Remember David’s patient Anthony who had a melt down and then turned up at David and Adele’s house? Then Adele told him that David had given her that black eye? Many have said that Anthony’s story contains many plot holes, because we never find out what happened to him, or more importantly, how he managed to get hold of David’s address in the first place. According to Reddit, this is all explained in the book.
One person said: “In the book, Anthony is a heroin addict with obsessive tendencies and he becomes fixated on David. I don’t remember exactly if it was explained but at some point he must’ve been following David and found out where he lives that way.” Another replied saying they remember Anthony following Dr Ferguson around after work.
At the end of the Behind Her Eyes book, it looks like Rob’s next victim is… Adam!!!!
We have all fallen for Louise’s son, Adam. At the end of the series, he’s in the car with David and Louise (who is now actually Rob) and he can tell his mum isn’t who she used to be. He points out when Louise says she wants to go on a cruise, but before she hated boats and she creepily looks back at him and says “maybe I’ve changed”. His little face drops and honestly, someone needs to check on Adam.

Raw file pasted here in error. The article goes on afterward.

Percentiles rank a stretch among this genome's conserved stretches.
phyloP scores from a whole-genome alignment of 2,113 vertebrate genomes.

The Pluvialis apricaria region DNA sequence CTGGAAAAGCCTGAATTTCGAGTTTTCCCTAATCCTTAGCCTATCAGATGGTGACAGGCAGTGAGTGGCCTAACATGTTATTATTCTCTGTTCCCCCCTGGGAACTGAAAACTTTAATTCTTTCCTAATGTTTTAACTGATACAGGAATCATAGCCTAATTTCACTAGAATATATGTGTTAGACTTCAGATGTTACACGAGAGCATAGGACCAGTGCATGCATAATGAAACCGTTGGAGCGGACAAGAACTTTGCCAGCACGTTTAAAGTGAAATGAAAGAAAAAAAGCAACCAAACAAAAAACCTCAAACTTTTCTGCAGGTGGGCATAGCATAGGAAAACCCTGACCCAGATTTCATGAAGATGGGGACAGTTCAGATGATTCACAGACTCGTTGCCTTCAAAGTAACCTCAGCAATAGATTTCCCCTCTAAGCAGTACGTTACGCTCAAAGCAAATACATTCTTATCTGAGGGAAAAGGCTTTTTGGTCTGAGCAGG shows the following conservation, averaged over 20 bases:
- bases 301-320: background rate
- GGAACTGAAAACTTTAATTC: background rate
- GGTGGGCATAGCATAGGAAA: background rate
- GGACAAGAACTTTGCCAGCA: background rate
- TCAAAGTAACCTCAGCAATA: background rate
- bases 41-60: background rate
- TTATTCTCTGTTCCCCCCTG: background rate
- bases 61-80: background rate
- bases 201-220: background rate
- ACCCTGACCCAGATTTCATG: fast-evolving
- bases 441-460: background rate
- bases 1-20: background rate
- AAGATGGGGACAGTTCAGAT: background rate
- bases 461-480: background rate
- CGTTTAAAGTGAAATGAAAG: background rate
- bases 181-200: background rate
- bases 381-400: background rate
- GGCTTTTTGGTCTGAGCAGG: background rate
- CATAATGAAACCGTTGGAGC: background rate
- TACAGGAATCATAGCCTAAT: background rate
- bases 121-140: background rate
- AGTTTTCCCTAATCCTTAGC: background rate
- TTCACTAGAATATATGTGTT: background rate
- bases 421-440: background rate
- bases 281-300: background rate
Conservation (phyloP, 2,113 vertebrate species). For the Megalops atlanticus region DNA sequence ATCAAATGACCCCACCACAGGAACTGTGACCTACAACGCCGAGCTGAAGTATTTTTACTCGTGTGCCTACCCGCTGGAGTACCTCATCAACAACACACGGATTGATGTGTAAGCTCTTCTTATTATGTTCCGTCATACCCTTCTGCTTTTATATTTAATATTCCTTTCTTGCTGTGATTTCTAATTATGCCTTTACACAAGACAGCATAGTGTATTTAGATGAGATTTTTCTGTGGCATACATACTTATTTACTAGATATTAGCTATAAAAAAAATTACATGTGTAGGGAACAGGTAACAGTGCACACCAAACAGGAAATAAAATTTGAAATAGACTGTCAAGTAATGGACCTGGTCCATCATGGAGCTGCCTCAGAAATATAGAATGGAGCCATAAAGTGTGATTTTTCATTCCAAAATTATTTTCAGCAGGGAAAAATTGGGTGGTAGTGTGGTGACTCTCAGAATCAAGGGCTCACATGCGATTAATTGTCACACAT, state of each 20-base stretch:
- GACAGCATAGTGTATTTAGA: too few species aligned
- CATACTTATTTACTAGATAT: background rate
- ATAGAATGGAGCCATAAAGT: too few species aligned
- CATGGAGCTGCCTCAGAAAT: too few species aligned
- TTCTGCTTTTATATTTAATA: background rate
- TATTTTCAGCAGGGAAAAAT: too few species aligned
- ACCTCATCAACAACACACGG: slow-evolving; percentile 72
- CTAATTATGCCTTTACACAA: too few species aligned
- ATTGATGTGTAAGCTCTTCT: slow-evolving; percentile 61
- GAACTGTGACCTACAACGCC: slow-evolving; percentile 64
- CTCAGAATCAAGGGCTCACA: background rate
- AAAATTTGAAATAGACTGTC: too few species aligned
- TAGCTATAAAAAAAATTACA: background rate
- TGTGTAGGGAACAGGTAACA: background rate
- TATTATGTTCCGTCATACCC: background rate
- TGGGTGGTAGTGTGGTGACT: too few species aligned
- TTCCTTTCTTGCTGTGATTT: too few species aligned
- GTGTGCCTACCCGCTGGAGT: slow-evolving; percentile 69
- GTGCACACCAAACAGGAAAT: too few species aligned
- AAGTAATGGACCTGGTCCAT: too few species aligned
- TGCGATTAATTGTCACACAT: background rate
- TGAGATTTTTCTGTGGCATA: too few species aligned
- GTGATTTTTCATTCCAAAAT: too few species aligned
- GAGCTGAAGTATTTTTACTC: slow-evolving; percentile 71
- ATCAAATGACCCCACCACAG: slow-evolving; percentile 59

I’m sorry to report that according to the book, we were all right and Adam is very much in danger. In a creepy narration in the book, Rob (in Louise’s body) describes children as being accident prone, and hints that Adam will “have an accident” and be out of the way so they can enjoy married life together. He says that all ties with Ian (Adam’s father) and Adam need to be “severed”, adding: “Adam’s departure from my life will need to be somewhat more dramatic. It shouldn’t be too difficult to arrange. Children are notoriously accident prone.”
SOMEONE GO AND HELP ADAM I BEG.
Behind Her Eyes is available on Netflix now. For all the latest Netflix news, quizzes, drops and memes like The Holy Church of Netflix on Facebook.